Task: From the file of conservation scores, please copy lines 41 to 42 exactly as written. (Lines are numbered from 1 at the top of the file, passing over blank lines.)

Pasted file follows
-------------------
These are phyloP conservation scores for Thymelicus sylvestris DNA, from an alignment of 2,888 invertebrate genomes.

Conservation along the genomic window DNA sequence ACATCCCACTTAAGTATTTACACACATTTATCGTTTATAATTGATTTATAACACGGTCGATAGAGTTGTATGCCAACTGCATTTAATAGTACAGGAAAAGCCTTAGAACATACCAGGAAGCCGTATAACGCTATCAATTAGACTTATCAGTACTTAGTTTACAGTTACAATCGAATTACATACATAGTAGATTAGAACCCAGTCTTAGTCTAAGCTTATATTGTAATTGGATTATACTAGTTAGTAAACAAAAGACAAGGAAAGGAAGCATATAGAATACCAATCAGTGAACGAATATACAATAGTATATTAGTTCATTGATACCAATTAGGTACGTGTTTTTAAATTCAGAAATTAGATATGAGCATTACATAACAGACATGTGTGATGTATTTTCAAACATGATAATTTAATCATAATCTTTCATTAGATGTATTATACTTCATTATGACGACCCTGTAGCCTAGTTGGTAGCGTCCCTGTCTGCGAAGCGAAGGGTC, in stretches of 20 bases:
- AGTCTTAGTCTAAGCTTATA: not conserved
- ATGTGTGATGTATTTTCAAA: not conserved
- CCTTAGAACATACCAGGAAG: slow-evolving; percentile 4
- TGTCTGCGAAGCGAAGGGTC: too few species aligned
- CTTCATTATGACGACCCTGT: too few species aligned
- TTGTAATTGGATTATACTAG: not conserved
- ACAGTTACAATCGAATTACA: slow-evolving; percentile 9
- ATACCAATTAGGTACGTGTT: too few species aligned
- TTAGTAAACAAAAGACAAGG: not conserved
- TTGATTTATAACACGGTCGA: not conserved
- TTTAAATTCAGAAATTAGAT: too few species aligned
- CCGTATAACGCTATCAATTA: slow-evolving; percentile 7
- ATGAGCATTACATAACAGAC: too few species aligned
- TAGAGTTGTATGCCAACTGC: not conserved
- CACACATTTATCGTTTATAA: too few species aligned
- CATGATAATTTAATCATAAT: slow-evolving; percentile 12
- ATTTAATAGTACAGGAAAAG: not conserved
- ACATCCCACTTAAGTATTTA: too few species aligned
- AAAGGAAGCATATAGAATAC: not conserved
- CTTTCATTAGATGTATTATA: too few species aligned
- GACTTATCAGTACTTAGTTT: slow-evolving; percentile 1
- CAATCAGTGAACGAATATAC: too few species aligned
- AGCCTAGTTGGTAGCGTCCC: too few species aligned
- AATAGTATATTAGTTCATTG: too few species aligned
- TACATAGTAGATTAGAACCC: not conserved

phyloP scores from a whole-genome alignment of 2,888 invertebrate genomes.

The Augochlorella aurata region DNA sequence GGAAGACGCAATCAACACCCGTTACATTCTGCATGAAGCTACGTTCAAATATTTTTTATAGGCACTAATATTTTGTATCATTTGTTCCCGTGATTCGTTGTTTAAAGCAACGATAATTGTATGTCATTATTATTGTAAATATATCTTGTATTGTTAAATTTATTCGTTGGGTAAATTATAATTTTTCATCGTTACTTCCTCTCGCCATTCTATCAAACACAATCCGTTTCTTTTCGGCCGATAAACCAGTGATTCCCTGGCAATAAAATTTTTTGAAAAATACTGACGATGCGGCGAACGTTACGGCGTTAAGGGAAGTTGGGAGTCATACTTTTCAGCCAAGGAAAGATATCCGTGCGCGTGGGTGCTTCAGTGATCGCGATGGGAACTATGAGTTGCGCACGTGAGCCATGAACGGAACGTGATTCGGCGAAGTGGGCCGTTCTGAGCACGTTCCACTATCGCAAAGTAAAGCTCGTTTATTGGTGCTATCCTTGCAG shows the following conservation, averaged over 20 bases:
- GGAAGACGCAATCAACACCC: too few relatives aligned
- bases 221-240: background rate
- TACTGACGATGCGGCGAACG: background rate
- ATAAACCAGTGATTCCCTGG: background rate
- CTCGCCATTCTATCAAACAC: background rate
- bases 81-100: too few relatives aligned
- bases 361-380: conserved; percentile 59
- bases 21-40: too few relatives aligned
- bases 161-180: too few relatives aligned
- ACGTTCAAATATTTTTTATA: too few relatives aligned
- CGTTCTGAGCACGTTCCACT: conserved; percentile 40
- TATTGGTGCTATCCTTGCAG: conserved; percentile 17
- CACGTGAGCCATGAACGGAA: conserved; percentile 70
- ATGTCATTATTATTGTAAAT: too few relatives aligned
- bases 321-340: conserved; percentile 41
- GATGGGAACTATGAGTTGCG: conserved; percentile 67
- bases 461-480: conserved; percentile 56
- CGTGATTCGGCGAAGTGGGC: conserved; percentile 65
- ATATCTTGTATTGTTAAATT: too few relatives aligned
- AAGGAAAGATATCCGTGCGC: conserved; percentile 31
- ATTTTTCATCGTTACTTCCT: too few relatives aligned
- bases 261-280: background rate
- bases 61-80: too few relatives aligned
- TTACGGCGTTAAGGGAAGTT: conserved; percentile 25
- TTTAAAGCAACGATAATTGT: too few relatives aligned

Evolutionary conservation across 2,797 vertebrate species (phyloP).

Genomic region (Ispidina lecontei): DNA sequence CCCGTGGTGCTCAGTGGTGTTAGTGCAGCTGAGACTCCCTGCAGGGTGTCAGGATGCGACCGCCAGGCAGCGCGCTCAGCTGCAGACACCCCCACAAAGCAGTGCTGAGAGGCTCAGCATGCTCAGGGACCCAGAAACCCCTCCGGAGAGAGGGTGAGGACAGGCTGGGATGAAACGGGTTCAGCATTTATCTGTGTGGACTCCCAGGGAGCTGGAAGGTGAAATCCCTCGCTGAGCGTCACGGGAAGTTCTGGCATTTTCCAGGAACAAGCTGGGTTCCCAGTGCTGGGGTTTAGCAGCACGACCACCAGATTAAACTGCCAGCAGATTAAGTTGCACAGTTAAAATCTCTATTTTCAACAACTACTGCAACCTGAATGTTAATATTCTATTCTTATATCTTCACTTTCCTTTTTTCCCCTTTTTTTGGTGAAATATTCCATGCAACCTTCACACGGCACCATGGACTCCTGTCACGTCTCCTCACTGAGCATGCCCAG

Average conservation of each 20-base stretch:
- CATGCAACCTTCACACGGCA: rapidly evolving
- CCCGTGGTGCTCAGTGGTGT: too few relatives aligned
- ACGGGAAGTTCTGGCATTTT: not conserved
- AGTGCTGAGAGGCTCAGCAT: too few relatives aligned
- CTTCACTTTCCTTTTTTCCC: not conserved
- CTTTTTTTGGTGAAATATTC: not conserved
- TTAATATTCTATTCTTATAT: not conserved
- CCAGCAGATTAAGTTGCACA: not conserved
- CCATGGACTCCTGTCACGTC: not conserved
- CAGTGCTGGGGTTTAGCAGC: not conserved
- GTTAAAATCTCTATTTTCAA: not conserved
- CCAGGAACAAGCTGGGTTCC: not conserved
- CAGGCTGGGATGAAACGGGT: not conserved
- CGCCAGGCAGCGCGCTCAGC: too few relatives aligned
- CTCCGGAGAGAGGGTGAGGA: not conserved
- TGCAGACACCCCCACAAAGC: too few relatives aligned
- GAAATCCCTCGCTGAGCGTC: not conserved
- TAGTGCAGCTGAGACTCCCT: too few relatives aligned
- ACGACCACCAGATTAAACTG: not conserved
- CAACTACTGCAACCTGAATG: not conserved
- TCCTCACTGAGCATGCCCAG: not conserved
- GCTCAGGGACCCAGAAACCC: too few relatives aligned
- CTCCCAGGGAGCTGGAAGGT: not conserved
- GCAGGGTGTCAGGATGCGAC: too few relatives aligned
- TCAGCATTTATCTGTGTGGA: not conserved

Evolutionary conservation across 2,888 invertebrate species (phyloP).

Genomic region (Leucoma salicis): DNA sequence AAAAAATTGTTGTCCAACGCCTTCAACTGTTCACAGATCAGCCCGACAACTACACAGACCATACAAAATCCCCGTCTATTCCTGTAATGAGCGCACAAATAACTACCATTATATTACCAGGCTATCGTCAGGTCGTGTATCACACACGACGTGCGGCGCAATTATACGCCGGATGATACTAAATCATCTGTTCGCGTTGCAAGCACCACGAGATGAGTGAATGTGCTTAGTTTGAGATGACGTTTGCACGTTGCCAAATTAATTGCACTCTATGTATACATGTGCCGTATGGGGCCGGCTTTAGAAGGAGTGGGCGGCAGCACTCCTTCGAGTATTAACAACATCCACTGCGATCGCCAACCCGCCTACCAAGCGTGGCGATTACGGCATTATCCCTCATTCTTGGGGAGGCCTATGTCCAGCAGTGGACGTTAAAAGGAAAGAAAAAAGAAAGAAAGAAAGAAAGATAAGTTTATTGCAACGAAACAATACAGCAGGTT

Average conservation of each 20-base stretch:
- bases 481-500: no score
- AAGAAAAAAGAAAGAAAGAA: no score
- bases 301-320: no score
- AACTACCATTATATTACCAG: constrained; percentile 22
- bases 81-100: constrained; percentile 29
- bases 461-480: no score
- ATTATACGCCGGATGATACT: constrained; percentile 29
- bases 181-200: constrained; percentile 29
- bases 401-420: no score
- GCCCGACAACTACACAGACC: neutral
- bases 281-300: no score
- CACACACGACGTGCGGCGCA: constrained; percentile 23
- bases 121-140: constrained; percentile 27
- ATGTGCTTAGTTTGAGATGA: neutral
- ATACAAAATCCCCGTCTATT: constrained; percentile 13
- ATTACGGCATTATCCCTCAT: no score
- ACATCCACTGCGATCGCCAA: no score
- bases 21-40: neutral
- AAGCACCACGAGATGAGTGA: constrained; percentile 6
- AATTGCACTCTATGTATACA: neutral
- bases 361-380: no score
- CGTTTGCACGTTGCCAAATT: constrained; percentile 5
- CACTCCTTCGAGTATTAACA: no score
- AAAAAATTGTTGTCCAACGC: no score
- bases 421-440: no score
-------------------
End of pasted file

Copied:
- TATTGGTGCTATCCTTGCAG: conserved; percentile 17
- CACGTGAGCCATGAACGGAA: conserved; percentile 70